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Mechanisms of motivational interviewing in health promotion: a Bayesian mediation analysis



Counselor behaviors that mediate the efficacy of motivational interviewing (MI) are not well understood, especially when applied to health behavior promotion. We hypothesized that client change talk mediates the relationship between counselor variables and subsequent client behavior change.


Purposeful sampling identified individuals from a prospective randomized worksite trial using an MI intervention to promote firefighters’ healthy diet and regular exercise that increased dietary intake of fruits and vegetables (n = 21) or did not increase intake of fruits and vegetables (n = 22). MI interactions were coded using the Motivational Interviewing Skill Code (MISC 2.1) to categorize counselor and firefighter verbal utterances. Both Bayesian and frequentist mediation analyses were used to investigate whether client change talk mediated the relationship between counselor skills and behavior change.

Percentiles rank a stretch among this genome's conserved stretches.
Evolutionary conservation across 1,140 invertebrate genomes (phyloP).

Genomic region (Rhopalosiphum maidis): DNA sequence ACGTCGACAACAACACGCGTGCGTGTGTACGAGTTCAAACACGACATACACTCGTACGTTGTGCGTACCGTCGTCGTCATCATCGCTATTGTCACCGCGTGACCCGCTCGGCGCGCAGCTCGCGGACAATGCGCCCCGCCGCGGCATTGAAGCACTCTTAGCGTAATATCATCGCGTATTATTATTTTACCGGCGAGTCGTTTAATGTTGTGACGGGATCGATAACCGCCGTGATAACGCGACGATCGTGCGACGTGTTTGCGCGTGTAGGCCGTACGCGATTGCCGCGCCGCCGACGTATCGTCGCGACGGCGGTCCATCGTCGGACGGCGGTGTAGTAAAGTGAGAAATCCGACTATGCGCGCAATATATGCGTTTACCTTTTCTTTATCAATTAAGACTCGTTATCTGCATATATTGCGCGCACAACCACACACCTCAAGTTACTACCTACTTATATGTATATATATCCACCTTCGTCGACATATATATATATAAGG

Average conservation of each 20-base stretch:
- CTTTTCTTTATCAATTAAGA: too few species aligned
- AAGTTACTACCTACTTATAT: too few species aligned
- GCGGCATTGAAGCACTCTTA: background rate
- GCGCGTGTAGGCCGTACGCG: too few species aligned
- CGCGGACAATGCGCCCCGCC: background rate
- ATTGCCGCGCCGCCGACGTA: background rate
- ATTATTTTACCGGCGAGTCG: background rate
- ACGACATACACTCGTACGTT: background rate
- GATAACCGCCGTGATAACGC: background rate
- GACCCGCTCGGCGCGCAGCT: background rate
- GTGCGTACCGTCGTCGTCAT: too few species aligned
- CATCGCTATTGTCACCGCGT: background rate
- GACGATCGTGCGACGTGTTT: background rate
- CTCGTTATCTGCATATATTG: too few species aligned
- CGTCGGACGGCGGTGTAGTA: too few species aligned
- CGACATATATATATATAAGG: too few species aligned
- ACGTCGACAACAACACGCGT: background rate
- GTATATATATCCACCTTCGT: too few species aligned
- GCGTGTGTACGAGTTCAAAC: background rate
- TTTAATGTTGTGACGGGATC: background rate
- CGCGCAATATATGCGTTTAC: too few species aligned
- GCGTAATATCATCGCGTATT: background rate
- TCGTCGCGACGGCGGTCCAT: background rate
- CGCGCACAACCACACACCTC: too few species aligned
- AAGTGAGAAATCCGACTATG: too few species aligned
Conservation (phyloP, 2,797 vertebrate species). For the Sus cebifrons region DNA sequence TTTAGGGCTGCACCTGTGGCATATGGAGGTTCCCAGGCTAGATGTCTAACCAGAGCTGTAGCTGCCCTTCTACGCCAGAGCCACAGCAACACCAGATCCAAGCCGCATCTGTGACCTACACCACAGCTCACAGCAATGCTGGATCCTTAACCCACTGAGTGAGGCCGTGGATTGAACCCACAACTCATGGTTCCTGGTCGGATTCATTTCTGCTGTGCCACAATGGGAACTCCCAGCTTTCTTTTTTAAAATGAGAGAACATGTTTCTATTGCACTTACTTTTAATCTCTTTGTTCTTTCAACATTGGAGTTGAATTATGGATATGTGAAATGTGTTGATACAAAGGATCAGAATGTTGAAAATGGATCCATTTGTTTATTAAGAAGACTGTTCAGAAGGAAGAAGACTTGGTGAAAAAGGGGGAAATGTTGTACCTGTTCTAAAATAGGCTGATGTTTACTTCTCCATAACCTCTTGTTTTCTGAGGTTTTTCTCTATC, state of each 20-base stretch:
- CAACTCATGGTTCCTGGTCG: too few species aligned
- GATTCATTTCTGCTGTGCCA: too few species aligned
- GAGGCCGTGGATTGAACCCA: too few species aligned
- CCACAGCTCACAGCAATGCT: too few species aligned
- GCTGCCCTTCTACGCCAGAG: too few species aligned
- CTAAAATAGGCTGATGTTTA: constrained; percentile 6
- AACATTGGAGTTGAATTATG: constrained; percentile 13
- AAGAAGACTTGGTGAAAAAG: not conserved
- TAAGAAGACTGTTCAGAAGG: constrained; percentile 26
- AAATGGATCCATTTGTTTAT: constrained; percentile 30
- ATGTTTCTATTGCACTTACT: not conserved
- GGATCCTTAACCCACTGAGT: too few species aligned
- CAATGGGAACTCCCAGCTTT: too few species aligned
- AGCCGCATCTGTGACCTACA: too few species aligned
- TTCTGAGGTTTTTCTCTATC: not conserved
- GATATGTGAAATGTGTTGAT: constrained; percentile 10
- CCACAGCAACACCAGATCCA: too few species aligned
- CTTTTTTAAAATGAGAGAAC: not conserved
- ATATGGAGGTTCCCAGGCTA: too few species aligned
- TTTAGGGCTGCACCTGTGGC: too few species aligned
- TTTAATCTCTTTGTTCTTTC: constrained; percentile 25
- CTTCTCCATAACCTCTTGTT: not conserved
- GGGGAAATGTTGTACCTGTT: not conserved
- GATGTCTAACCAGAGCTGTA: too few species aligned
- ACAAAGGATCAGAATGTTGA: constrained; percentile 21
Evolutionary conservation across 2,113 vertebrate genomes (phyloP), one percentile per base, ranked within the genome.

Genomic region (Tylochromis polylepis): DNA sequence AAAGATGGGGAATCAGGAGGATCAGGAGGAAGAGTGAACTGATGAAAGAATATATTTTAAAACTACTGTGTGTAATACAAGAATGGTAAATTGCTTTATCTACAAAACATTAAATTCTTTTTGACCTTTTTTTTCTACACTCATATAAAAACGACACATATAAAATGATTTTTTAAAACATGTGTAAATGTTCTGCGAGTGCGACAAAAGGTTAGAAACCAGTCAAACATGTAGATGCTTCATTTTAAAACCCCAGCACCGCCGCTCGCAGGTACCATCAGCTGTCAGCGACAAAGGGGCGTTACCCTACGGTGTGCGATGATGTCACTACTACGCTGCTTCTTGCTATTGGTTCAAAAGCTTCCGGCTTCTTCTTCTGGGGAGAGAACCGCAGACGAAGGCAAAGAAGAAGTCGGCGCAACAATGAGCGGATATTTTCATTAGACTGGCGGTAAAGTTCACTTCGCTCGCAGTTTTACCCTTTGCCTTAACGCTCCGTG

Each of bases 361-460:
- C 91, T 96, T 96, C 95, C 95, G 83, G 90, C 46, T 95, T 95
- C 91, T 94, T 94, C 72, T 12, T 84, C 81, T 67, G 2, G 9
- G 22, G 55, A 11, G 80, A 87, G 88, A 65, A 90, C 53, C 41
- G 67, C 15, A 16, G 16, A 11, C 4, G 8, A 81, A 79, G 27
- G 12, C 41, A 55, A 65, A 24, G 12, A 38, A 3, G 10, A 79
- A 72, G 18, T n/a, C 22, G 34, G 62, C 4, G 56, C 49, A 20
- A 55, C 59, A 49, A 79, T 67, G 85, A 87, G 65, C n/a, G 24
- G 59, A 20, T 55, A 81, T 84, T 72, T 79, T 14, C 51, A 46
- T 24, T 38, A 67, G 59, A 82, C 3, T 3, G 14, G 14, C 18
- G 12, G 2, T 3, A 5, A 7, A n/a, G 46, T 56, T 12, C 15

Counselors’ global spirit, empathy, and direction and MI-consistent behavioral counts (e.g., reflections, open questions, affirmations, emphasize control) significantly correlated with firefighters’ total client change talk utterances (rs = 0.42, 0.40, 0.30, and 0.61, respectively), which correlated significantly with their fruit and vegetable intake increase (r = 0.33). Both Bayesian and frequentist mediation analyses demonstrated that findings were consistent with hypotheses, such that total client change talk mediated the relationship between counselor’s skills—MI-consistent behaviors [Bayesian mediated effect: αβ = .06 (.03), 95% CI = .02, .12] and MI spirit [Bayesian mediated effect: αβ = .06 (.03), 95% CI = .01, .13]—and increased fruit and vegetable consumption.


Motivational interviewing is a resource- and time-intensive intervention, and is currently being applied in many arenas. Previous research has identified the importance of counselor behaviors and client change talk in the treatment of substance use disorders. Our results indicate that similar mechanisms may underlie the effects of MI for dietary change. These results inform MI training and application by identifying those processes critical for MI success in health promotion domains.